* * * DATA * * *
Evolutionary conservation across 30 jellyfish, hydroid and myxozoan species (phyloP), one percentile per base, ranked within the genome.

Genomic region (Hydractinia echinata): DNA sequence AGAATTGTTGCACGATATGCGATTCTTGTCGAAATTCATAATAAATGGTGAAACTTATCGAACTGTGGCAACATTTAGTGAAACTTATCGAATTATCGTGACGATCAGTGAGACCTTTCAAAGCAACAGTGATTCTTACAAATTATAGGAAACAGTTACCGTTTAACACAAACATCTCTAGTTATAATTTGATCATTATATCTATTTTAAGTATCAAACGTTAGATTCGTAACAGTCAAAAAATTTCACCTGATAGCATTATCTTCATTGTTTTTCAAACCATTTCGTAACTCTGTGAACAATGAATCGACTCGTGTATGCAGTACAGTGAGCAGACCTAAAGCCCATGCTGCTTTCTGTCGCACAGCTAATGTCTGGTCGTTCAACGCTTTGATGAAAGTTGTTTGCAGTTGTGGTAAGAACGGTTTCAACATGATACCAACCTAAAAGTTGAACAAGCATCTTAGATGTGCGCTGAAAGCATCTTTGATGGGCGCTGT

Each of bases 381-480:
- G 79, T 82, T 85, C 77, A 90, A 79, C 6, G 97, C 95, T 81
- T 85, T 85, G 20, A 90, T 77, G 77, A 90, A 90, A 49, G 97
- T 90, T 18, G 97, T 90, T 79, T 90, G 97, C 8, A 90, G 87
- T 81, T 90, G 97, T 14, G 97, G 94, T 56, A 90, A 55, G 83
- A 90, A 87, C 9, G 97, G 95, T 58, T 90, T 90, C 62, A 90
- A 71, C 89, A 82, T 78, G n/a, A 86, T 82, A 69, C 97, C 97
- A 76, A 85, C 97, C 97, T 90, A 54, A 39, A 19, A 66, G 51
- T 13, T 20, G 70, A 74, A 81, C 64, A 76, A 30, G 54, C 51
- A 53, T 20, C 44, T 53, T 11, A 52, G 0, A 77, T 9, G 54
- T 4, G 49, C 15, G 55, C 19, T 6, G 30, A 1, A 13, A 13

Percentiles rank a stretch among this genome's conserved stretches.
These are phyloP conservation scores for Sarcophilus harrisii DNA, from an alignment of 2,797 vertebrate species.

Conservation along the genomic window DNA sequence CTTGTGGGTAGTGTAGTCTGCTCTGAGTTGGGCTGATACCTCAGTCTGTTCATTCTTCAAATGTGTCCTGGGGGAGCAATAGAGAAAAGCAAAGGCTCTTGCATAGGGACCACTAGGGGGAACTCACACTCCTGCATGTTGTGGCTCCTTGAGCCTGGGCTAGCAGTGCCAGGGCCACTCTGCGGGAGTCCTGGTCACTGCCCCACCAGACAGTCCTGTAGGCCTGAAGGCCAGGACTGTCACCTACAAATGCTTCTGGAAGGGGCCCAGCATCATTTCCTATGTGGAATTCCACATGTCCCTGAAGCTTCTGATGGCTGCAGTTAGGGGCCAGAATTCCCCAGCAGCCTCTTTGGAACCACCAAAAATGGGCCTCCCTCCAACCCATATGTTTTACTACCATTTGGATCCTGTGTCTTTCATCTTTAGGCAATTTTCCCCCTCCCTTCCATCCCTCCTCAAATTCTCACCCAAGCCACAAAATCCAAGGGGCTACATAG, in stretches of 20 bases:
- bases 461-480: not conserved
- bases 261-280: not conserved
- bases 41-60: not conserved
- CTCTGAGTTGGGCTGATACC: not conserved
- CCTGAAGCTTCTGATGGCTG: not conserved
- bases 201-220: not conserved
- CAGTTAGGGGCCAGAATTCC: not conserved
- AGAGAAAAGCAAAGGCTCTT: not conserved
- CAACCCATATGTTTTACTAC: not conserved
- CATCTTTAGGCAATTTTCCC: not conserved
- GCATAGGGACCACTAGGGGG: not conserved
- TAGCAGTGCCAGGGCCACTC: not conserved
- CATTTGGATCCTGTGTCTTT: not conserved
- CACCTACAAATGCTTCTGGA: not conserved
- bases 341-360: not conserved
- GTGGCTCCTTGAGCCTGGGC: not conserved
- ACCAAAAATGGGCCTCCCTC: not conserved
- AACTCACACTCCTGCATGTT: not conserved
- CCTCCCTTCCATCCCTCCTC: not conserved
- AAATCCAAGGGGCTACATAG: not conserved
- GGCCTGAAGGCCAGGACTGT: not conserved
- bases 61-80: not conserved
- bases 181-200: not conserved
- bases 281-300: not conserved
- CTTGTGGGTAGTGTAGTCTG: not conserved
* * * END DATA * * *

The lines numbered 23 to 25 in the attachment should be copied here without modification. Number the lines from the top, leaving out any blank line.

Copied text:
- CAGTTAGGGGCCAGAATTCC: not conserved
- AGAGAAAAGCAAAGGCTCTT: not conserved
- CAACCCATATGTTTTACTAC: not conserved